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“The Late Clara Beame,” published in January 1963
This is the only mystery novel written by Taylor Caldwell
Patricia Nolan Stein
Unlike her lengthy and often ponderous historical fiction, “The Late Clara Beame” is a delightful, light and quick read, less than 200 pages.
It’s been said that Ms. Caldwell, an avid fan of Agatha Christie, was encouraged by a friend to write her own mystery novel. Apparently this was an attempt to see if she could live up to Christie’s crime capers. Certainly writing mysteries was nothing Caldwell planned to incorporate into her career as a novelist.
In fact, I wouldn’t be surprised if Caldwell wrote this book in less than a week’s time, although it’s also been said she had difficulty creating a crime-infused plot because it was so different than anything else she ever wrote.
There are similarities to Christie, of course. The action takes place over Christmas in a large house in upstate New York. A group is gathered at the house to celebrate the holiday. They include a childlike wife named Laura, her seemingly over-protective husband Henry, Laura’s distant cousins—a brother and sister named David and Alice—and an uninvited guest named John Carr. Alice is a young widow, as her husband supposedly committed suicide one year before.
Carr maneuvers an invitation to spend Christmas with the family, though the family members don’t personally know him. Carr wants to close a business transaction with Henry, who is an attorney, before the New Year begins.
Alice outwardly dislikes Laura because a wealthy older relative (the title character, Clara Beame), whom they loved and thought of as an aunt, died and left Laura both her beautiful house and several million dollars.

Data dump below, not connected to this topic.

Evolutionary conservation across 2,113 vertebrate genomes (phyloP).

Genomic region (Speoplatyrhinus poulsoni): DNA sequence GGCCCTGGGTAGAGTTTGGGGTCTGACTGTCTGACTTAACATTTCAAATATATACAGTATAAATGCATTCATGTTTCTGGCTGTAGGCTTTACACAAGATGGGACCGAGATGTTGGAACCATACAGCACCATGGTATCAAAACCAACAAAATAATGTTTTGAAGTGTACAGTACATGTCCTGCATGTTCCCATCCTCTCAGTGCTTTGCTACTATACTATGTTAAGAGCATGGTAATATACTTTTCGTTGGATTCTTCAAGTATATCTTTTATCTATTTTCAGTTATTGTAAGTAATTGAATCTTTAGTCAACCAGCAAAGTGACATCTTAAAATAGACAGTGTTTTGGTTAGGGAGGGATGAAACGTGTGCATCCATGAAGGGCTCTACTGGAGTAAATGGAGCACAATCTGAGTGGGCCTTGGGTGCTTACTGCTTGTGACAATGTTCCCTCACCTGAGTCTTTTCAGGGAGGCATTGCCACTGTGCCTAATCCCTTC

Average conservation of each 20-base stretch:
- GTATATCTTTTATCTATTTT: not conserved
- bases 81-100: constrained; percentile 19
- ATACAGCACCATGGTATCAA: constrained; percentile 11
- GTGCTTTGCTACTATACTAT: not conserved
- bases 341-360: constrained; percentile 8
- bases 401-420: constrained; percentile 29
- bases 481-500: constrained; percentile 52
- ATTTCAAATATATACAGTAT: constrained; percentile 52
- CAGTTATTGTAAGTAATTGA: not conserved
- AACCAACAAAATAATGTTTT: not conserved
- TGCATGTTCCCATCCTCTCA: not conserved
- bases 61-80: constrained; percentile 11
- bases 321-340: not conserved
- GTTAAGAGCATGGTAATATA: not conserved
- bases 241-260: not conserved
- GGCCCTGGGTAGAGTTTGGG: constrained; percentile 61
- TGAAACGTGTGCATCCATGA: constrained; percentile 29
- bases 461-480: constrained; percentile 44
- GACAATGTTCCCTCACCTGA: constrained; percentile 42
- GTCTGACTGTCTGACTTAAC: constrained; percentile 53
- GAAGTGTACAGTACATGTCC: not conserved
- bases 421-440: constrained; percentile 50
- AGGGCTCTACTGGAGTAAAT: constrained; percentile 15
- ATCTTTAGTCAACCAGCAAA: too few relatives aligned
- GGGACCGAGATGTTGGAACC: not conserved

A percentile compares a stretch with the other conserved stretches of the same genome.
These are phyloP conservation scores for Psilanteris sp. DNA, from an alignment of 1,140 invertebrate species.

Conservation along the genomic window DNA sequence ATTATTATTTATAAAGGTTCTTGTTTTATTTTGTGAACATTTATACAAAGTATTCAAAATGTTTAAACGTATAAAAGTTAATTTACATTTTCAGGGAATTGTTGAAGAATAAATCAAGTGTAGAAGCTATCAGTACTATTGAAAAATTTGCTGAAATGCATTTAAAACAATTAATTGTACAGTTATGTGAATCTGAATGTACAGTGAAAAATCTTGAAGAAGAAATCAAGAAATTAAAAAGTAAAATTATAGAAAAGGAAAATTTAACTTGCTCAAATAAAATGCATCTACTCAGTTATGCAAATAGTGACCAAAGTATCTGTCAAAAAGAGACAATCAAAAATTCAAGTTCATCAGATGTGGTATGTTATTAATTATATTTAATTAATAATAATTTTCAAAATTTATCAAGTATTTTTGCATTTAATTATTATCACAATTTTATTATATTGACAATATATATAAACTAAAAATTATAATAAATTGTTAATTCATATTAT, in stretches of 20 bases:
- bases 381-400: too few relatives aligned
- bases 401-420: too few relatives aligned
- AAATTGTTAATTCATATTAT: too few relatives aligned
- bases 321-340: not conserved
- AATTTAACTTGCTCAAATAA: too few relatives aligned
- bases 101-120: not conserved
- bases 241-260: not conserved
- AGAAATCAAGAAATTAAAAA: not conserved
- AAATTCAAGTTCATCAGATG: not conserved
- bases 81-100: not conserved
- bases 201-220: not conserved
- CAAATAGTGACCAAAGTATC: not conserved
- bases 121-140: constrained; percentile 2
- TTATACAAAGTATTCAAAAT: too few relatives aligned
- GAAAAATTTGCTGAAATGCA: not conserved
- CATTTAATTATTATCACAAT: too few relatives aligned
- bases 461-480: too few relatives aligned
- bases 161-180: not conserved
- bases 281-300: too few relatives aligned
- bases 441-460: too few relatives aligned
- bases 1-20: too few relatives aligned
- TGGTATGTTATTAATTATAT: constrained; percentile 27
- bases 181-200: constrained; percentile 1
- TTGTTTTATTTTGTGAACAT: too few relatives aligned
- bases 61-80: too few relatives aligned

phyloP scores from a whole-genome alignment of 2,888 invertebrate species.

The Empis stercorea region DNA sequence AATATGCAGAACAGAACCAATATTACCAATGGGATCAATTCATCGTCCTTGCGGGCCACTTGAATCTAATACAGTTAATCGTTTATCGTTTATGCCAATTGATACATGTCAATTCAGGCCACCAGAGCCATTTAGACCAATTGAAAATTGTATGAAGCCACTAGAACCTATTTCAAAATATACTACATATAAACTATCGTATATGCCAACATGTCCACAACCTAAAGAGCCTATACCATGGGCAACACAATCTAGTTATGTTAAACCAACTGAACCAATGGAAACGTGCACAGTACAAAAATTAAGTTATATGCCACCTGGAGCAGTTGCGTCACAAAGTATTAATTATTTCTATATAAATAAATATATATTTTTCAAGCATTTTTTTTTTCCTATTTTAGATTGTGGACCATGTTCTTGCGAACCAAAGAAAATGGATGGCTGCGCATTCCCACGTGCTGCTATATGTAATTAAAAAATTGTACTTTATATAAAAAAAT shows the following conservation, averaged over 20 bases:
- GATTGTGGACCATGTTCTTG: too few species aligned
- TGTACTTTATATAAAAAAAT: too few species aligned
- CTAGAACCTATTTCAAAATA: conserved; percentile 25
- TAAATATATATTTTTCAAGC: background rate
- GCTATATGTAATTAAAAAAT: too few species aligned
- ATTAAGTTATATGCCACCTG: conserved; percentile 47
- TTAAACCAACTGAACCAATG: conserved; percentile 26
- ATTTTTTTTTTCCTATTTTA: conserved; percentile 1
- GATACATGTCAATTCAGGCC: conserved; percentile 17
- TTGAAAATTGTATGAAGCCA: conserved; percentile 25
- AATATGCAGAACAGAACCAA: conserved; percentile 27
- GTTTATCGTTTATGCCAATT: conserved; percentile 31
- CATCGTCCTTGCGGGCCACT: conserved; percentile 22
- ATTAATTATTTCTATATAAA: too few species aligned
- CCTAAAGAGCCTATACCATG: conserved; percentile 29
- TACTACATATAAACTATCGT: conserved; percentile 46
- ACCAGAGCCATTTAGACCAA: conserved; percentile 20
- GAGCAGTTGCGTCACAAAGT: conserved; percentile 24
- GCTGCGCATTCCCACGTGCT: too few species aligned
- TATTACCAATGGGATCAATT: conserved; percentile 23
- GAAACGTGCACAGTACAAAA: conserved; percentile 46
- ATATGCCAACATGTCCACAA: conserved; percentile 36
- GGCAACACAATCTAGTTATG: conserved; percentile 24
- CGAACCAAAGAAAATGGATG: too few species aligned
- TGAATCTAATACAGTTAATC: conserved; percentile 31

Henry, as the traditional husband, insists that he and Laura must live on HIS salary only. Alice, meanwhile, resents Laura for inheriting the house. Laura, who seems childlike and trusting, tried to divide her cash inheritance with Alice, who refused the money. Regardless of the generous offer, Alice has no respect for her.
So, our small group has gathered together in the isolated house. A snowstorm knocks out the electricity and – like a good Christie novel – they’re snowbound and trapped, unable to leave the house for several days. All connection to the outside world has been cut off.
Throw in Mrs. Daley, a stereotypical “stoic” housekeeper, along with Edith, her sarcastic and nosy niece, and strange things start to happen!
An anonymous, unseen person shoots a bullet in Henry’s direction when he’s outside in the snow. Laura unwittingly drinks a glass of water laced with poison. She almost dies, but is nursed back to health by cousin David, who conveniently is a physician.
Henry becomes suspicious of his client, John Carr, as he knows nothing about him. Henry snoops around in the bedroom Carr is using and finds a loaded gun.
Needless to say, fear and suspicion take over as it becomes apparent that someone in the house is trying to commit murder.
Laura feels a peculiar psychic connection with her beloved Clara Beame, and senses the old lady is communicating with her telepathically from “beyond the grave.”
Laura is poisoned again a second time and the truth finally comes out !!!
It turns out John Carr is actually an FBI man investigating both the death of Alice’s husband, and an earlier attempt on Laura’s life. He’s also Laura’s half-brother, whom she had never met before.
We learn that Henry, the devoted husband, is really the bad guy! He killed Alice’s husband one year earlier, making it look like a suicide. Henry also tried to kill Laura in the previous year, pretending it was a backyard accident….so he could inherit her money.
With three attempted murders of his wife and the proven murder of Alice’s husband, Henry is arrested.
All turns out well and Laura makes plans to sign over her house – formerly owned by Clara Beame – to Alice. Laura no longer wants to live there because it’s the house where her husband tried to murder her on three occasions.
Because the book was written in the early 1960’s, there are a few “Mad Men” type of references. Caldwell lightly pokes fun of John Carr with his crew cut and grey suit, noting that most men of that era looked and dressed nearly identically, with no individuality.
Taylor Caldwell's typical political diatribes aren’t included in this novel. Though, her male-oriented sexism makes an appearance: as David says, “It never pays to complicate a woman’s mind too much.”
David reveals his unrequited love for Laura, and it looks like Alice and John Carr are also about to fall in love.
Overall, this is a fun little novel, especially for those who enjoy mysteries. The obligatory tropes don’t make it less enjoyable.
I own a first edition hardcover. The novel was published in paperback in the 1960’s and 1970’s, but it’s now available on Kindle.